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June 20, 2014

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The Spirit Of EDH by Pierre Dupont

In my many forays across the untamed wilds of the Internet commenting and reading about EDH, the most striking divide so far has been the split between casual and competitive players. The first side has an almost zealous attachment to “The Spirit of EDH” , but what exactly is this spirit? Let’s examine things a bit further on that topic.

The Spirit of EDH:

One of the most frustrating items being brought forth whenever competitive players discuss their EDH metas is that the other side constantly brings up the nebulous “Spirit of EDH” as if that were the guideline. A perusal of the front page of mtgcommander.net, however, shows us deck construction, rules and under Philosophy, the following statement:

“Commander is designed to promote social games of Magic”

It is played in a variety of ways, depending on player preference, but a global vision ties together the global community to help them enjoy a different kind of magic. This vision is predicated on a social contract: a gentleman’s agreement which goes beyond these rules to include a degree of interactivity between players.
Players should aim to interact both during the game and before it begins, discussing with other players what they expect/want from the game.

“House rules or “fair play” exceptions are always encouraged if they create more fun within the community.”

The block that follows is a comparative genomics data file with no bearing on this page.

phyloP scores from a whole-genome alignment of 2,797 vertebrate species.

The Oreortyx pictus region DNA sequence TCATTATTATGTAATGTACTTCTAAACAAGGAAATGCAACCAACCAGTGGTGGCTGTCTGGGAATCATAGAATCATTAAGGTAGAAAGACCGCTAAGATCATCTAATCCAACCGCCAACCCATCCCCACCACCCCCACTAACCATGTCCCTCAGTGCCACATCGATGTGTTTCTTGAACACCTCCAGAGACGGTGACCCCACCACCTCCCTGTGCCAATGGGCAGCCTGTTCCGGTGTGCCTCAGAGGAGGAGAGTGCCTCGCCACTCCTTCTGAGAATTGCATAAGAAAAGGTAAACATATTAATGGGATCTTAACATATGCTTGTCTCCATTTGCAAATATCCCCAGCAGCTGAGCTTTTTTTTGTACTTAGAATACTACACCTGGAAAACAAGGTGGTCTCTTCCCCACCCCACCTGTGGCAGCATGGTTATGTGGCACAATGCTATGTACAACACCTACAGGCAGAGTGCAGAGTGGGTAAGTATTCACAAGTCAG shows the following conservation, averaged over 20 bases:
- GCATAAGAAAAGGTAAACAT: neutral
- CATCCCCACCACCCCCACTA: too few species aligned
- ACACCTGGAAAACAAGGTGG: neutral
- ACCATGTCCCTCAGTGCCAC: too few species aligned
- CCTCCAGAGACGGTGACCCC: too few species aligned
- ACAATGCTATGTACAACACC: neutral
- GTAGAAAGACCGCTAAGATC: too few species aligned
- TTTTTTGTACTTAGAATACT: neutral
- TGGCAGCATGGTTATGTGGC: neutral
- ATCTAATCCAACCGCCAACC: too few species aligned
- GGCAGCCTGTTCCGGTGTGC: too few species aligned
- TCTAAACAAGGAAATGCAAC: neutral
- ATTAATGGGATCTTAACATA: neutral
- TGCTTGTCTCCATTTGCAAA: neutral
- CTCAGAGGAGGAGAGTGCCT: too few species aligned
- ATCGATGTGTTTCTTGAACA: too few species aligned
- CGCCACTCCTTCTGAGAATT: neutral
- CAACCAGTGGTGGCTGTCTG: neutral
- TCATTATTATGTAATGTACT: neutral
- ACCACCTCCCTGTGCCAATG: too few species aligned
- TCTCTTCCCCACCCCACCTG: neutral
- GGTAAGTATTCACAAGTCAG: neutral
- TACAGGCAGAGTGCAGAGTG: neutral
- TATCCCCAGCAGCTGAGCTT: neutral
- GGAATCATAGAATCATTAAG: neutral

Right. So the gist is that each group needs to decide what works for them and to try to make the game have some back and forth. This has been the case in nearly all games I’ve played in Ottawa since I have started the format. Even the competitive players (and they are many) rarely just vomit out a combo win before turn three to four. You have a chance to deal with their threat or combo as it comes down. Of course, there are always corner cases like Ad Nauseam and Shane Shuster’s Memnarch deck, but even those can be somewhat disrupted.

Now, for a variety of reasons the Ottawa EDH scene is fairly competitive. Whether it’s people migrating from Legacy or Vintage that want to use all their “brokens” and dual lands, or just others (such as myself) that fine-tune their decks each week to shore up matchups or just to close gaps, for whatever reason Ottawa has a thriving EDH tournament scene, with events in multiple stores drawing anywhere from 8-32 people. On top of that, we all have a variety of more casual decks to field if newer players enter our groups. These players are never pushed aside and help (including cards but also deckbuilding advice) is always provided to anyone that asks.

Now, the thorny issue that arises is this: how can one pinpoint the Spirit of EDH when players, groups and even card pools wildly diverge? The starting point is, of course, the banned list. That gives us a pretty good idea of what the Rules Committee (RC) doesn’t want played. Super fast mana like the moxen, expensive cards like Library of Alexandria and other problem cards like Protean Hulk, Recurring Nightmare, Griselbrand and Yawgmoth’s Bargain are all evident in their ability to warp games quickly and repetitively, ending the game more abruptly than a group might like. Of course, the same can be said for Tooth and Nail and Kiki-Jiki, Mirror Breaker, among other issues. So what’s wrong and right when it comes to the format? Let’s find out…